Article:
Let’s take a moment to thank all of the inventors who contributed to air-conditioning as we know it. Attorneys at Mohr Law don’t blow out any more hot air. They are as smart as they are cool. Contact us today for all your Intellectual Property Law needs. Maybe you’re the next best thing since sliced bread, or air-conditioning.



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Everything is Awesome Including Legos and Blogs

In the ‘80s and ‘90s, my brother and I dumped bins of legos on the floor and made exciting projects, and quite the mess. Despite my Mom or Dad stepping on a lego or two barefoot or our dog realizing that plastic is not as tasty as a rawhide chew, playing with legos was phenomenal. Scratch the ‘was.’ It is still one of the most amazing things to exist

Even though I went from school projects to work projects and playing house to managing house, I’m 100% certain you could still put a lego set or giant bin of legos in front of me and I would be occupied for hours. Maybe you full-heartedly agree. Regardless, think about this-despite the popularity of the original Nintendo sets all the way to today’s Pokemon Go craze-Legos are still one of the most used and requested toys.

Lego is potentially an all-encompassing word that implies both singular and plural like ‘fish.’ Multiple legos would be ‘lego bricks.’ Just like we are still calling all tissues Kleenex and told to Xerox things when making copies on non-Xerox machines, I’ll give you a pass.

The LEGO Group was founded in 1932 by Ole Kirk Kristiansen. The word ‘lego’ is derived from the Danish words “leg godt” which means “play well.” The company is proud of its history of not only being named “Toy of the Century” twice, but that despite an age of corporate buy-outs and third-party management, ownership has passed from father to son and now to Kjed Kirk Kristiansen, a grandson of the founder.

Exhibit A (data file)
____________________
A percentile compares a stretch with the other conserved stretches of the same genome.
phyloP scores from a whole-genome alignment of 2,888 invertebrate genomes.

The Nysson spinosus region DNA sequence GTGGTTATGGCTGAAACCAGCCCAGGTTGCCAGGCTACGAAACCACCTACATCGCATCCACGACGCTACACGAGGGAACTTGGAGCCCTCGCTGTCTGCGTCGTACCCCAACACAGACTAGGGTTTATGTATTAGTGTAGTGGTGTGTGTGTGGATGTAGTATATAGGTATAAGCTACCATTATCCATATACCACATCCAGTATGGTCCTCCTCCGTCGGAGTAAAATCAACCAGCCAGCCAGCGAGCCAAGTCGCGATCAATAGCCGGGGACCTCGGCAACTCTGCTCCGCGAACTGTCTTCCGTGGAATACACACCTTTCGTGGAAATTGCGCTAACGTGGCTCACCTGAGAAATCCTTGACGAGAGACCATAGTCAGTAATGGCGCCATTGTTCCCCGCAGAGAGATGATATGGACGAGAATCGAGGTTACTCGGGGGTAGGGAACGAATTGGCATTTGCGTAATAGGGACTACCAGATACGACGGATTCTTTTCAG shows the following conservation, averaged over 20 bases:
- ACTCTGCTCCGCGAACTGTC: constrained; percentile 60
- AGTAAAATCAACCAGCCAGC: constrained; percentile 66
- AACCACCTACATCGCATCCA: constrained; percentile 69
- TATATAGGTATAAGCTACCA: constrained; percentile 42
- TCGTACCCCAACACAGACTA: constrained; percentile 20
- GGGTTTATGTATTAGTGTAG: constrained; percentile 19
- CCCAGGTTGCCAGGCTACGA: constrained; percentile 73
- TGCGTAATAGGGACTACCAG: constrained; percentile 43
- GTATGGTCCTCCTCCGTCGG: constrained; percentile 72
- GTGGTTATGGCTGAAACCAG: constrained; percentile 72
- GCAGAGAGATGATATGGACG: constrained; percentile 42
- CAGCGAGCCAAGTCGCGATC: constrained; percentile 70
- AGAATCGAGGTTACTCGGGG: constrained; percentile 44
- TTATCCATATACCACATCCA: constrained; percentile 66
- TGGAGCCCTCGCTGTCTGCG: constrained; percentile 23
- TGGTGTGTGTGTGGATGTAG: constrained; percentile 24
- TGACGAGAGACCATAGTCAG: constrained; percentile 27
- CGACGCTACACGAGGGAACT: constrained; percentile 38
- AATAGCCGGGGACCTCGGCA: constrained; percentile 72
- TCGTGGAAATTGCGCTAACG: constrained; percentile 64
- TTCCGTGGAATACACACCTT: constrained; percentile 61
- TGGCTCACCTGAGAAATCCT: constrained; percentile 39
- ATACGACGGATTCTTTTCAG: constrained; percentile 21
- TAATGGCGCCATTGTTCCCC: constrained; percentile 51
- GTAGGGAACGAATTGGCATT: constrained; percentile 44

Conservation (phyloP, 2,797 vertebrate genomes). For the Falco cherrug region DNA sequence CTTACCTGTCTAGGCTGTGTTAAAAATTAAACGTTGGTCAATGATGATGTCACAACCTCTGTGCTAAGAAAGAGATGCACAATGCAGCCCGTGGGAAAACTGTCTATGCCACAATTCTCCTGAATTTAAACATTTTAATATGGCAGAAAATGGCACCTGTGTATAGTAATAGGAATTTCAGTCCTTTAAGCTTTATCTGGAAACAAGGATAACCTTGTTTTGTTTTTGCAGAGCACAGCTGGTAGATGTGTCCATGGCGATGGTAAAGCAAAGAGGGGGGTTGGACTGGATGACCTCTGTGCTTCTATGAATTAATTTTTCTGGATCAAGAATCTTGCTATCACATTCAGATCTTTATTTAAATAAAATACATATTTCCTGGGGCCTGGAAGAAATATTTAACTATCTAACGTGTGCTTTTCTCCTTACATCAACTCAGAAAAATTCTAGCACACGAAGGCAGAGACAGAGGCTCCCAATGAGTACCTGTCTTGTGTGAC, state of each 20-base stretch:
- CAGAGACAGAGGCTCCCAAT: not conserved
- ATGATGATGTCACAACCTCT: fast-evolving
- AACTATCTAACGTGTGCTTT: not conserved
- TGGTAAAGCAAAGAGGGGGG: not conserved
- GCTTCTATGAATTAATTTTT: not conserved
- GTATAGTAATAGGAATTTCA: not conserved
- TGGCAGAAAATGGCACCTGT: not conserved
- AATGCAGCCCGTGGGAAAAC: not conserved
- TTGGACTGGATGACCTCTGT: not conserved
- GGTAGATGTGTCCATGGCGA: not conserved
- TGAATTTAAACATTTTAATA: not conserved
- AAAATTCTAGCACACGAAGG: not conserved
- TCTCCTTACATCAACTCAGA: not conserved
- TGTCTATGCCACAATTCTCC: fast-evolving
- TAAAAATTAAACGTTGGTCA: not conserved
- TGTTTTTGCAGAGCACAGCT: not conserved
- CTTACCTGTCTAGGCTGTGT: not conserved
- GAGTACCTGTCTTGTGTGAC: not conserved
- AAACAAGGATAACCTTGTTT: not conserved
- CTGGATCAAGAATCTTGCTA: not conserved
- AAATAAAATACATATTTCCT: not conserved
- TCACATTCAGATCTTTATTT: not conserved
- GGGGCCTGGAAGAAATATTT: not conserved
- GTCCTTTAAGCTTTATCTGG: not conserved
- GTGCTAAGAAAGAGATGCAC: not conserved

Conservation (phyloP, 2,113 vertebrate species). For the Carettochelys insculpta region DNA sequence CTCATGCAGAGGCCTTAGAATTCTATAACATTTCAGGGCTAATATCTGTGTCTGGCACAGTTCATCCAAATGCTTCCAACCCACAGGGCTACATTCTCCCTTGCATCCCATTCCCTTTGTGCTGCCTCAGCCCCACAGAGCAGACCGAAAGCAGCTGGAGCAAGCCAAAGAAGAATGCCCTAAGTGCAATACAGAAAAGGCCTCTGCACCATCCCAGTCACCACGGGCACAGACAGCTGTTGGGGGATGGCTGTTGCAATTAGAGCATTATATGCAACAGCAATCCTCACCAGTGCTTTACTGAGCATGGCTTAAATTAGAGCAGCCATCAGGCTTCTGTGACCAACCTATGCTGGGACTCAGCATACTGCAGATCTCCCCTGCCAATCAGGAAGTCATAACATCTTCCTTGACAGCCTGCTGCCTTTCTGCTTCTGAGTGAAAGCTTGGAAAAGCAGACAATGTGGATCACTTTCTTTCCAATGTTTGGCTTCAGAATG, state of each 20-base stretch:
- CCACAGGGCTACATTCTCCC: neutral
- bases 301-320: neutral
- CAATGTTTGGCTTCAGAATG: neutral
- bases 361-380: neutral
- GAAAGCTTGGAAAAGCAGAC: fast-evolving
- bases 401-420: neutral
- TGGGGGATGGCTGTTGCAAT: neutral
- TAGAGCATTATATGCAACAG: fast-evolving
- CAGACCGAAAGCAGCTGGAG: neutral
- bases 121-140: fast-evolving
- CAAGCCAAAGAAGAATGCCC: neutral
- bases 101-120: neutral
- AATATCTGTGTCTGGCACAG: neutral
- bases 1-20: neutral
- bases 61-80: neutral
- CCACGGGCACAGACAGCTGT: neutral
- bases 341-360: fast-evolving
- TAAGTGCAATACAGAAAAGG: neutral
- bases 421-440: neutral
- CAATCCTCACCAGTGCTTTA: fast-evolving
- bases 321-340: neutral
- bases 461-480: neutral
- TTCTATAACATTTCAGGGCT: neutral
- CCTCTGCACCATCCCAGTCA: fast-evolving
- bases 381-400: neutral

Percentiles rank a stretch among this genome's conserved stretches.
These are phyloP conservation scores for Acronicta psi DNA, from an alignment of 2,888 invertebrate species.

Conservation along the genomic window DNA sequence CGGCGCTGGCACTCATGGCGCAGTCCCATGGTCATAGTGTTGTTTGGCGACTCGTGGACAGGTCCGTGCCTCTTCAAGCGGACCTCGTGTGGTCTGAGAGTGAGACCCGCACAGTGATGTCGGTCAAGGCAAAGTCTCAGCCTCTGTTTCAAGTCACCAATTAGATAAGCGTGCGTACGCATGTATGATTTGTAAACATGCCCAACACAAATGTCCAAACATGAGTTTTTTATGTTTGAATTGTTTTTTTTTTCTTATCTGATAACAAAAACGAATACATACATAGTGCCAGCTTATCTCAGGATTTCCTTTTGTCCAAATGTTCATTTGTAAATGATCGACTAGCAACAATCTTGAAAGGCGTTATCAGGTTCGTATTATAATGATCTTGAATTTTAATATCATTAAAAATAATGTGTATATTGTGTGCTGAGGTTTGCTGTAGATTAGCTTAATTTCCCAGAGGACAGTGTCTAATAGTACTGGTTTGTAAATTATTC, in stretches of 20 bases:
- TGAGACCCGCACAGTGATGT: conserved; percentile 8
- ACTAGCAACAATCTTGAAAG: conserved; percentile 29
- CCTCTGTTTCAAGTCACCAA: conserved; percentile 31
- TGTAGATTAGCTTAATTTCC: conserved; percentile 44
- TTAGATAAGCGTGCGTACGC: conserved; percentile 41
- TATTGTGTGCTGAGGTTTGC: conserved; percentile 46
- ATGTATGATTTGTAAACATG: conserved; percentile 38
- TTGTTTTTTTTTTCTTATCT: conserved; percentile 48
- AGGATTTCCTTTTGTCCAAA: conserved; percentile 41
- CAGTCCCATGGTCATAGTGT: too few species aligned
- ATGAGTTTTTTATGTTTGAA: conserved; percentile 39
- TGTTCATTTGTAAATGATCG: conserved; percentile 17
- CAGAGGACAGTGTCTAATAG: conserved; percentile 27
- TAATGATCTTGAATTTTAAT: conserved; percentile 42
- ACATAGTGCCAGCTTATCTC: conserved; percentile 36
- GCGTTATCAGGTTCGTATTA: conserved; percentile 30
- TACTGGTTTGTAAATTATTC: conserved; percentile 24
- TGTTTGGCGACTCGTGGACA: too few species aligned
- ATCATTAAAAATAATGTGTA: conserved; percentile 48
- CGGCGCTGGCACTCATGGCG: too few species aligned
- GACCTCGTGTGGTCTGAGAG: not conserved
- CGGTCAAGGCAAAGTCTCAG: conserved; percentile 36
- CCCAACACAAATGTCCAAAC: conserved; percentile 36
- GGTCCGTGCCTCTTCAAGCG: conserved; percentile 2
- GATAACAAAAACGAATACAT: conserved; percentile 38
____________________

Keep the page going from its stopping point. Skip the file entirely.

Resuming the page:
Despite the founding of the group in 1932, it wasn’t until 1958 that the first plastic interlocking bricks we know were made. Prior to this the small toy shop in Billund, Denmark made wooden toys, stepladders, and ironing boards.” Even before the plastic bricks we now know, the shop had major grown in 1948 when it grew from a few people to 50. At this time, made toy ducks, clothes hangers, a ‘Numskull Jack on the goat’  (whatever that is), wooden blocks, and a plastic ball for babies.

It seems like 1947 changed the life of the company forever:

 LEGO bought a plastic injection-molding machine to produce plastic toys one of which were “automatic binding bricks” produced in 1949…in 1953 these bricks were renamed LEGO Bricks. In 1958, they changed shape to look like legos we know today. By the early 1960s, LEGO had gone international, with sales in Sweden, Switzerland, United Kingdom, France, Belgium, Germany, and even Lebanon. In 1964, for the first time, consumers could buy LEGO sets…”

You may be asking—what about intellectual property? How did the company say “Lego my legos” or something similar? In 1958, Kirk Christiansen Godtfred and his attorneys contacted Mohr IP Law (I’m just kidding-we weren’t around then) to file a patent for “Toy building brick.” You can see the patent here:

In 1961, Godtfred and his company were awarded their first U.S. Patent. The design called for “hollow rectangular bricks with studs on top and a round hollow tube on the bottom. The LEGO brick was “patented not only in Denmark and the United States, but in many European countries and even some African countries.” As you can imagine, over the years there were numerous related patents filed and awarded for things such as the lego man (there are now lego women too as there should be)

Everything was awesome in the LEGO world for quite some time until 1978. In 1978, 20 years after LEGO’s main/major patent was awarded, it had expired. A few years later, Tyco Toy Company started making “Tyco Super Blocks” and put out ads saying, “Which part is Lego? If you can’t tell the difference, why pay more?”